A serpent, neighbour to a smith, (A neighbour bad to meddle with,) Went through his shop, in search of food, But nothing found, it's understoo
How avarice loses all, By striving all to gain, I need no witness call But him whose thrifty hen,
The selfsame patient put to test Two doctors, Fear-the-worst and Hope-the-best. The latter hoped; the former did maintain The man would take all medicine in vain.
Beside a well, uncurbed and deep, A schoolboy laid him down to sleep: (Such rogues can do so anywhere.) If some kind man had seen him there, He would have leaped as if distracted;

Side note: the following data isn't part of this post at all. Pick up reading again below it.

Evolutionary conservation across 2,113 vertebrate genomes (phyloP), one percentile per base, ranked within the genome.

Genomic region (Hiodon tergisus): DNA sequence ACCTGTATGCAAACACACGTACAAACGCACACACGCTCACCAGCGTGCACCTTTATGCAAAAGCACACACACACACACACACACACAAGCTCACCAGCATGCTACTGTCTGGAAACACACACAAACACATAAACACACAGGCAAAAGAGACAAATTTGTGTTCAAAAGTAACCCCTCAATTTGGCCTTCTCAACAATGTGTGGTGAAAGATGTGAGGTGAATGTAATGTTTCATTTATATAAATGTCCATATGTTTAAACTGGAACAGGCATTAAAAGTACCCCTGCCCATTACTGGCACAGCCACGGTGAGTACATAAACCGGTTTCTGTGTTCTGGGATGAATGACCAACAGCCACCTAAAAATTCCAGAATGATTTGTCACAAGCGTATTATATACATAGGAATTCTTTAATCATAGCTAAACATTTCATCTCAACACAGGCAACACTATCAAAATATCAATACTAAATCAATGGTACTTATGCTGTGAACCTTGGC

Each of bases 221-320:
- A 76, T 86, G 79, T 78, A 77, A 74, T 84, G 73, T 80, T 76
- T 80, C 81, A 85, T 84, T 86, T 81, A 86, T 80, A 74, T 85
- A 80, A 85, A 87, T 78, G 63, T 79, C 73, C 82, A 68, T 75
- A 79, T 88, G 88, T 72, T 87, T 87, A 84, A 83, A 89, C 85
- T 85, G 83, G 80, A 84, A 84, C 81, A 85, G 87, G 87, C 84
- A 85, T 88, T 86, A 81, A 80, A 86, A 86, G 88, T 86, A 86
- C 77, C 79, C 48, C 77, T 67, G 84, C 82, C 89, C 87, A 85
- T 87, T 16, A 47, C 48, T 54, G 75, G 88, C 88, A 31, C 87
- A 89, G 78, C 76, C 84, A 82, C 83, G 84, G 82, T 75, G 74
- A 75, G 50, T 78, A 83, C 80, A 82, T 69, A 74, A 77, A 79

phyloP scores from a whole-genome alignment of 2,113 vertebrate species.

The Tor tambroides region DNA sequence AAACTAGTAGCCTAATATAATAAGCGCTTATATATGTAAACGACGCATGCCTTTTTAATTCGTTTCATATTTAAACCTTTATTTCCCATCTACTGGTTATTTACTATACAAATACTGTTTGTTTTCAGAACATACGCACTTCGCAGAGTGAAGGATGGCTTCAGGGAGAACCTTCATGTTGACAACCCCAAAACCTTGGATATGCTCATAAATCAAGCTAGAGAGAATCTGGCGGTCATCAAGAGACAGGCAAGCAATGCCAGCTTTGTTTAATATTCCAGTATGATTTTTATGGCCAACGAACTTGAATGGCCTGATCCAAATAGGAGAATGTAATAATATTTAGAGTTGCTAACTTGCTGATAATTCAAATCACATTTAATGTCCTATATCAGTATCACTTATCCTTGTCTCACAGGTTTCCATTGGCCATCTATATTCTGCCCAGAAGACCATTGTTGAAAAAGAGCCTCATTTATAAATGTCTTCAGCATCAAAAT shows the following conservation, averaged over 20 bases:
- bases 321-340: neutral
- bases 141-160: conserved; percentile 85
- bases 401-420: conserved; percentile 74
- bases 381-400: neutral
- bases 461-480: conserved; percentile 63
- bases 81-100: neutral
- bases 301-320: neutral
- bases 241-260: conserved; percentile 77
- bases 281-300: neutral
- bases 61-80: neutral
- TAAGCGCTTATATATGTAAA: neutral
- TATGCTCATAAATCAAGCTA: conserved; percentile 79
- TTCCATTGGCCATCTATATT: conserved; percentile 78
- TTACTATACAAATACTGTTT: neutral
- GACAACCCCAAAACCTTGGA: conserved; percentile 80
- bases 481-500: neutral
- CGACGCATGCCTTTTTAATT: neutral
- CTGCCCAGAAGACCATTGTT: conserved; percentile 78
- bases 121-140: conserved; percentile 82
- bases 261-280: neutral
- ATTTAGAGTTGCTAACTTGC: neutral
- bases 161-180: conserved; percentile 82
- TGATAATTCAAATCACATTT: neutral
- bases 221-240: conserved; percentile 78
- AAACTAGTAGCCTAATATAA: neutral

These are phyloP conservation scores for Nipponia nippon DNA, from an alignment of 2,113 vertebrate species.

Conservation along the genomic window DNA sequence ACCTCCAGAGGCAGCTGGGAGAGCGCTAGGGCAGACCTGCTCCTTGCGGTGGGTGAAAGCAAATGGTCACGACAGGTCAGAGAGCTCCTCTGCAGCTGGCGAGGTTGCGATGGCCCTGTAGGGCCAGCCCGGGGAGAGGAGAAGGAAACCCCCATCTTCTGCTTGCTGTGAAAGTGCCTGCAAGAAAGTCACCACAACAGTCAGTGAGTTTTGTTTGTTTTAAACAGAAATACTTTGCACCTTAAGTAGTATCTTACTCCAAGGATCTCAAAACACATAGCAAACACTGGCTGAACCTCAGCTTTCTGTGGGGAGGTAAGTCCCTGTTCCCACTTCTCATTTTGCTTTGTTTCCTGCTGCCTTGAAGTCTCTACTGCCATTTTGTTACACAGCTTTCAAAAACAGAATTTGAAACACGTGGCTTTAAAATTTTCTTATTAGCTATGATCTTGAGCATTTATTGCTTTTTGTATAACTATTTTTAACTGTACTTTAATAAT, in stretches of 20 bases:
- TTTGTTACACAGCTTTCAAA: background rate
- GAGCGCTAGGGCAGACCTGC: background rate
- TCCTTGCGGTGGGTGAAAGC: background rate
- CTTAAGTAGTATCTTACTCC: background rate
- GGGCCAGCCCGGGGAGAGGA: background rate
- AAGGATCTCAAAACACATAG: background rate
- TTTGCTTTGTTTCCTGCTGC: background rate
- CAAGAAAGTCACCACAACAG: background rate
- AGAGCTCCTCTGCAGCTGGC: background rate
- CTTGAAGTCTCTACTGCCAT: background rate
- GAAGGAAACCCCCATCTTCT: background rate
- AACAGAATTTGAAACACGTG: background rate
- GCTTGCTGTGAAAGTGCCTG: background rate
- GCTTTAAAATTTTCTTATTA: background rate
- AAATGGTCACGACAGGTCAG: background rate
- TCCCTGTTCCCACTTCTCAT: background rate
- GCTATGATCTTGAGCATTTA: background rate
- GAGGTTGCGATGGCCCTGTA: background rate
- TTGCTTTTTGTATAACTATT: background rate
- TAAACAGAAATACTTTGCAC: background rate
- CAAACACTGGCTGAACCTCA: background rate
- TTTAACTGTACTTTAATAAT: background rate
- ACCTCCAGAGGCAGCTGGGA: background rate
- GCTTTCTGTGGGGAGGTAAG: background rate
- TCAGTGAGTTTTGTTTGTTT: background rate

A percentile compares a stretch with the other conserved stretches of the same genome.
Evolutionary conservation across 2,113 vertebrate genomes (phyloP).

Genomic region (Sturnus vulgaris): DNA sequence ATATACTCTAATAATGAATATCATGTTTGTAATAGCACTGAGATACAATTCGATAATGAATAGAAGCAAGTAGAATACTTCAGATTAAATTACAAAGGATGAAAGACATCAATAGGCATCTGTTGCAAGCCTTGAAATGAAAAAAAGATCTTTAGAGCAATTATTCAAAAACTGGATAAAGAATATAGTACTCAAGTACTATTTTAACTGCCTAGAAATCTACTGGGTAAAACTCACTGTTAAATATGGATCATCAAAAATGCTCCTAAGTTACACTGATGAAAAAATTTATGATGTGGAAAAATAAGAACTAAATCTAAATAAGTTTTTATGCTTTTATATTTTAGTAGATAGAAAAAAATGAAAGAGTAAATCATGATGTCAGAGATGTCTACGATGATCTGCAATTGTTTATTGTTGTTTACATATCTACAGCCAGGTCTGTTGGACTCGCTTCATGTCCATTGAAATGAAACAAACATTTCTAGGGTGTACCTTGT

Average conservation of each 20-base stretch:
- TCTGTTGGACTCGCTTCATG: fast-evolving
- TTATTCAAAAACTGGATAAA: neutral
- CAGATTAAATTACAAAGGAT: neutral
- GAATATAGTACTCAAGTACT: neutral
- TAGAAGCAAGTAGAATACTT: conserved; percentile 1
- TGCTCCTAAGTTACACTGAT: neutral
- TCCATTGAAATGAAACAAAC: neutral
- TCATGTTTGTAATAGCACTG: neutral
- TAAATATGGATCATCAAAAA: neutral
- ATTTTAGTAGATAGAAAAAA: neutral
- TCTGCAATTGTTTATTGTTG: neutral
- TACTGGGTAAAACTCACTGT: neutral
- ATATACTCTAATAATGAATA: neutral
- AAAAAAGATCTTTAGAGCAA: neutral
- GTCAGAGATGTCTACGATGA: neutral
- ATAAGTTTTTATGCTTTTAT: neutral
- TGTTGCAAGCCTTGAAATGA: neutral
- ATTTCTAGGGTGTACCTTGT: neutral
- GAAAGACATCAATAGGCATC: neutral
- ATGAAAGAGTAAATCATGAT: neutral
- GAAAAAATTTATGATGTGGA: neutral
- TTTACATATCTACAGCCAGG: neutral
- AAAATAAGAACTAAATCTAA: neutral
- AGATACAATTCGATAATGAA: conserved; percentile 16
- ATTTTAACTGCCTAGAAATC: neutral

A mountain was in travail pang; The country with her clamour rang. Out ran the people all, to see, Supposing that the birth would be
Within a savage forest grot A satyr and his chips Were taking down their porridge hot; Their cups were at their lips.
A beldam kept two spinning maids, Who plied so handily their trades, Those spinning sisters down below Were bunglers when compared with these.
A cunning old fox, of plundering habits, Great crauncher of fowls, great catcher of rabbits, Whom none of his sort had caught in a nap, Was finally caught in somebody's trap.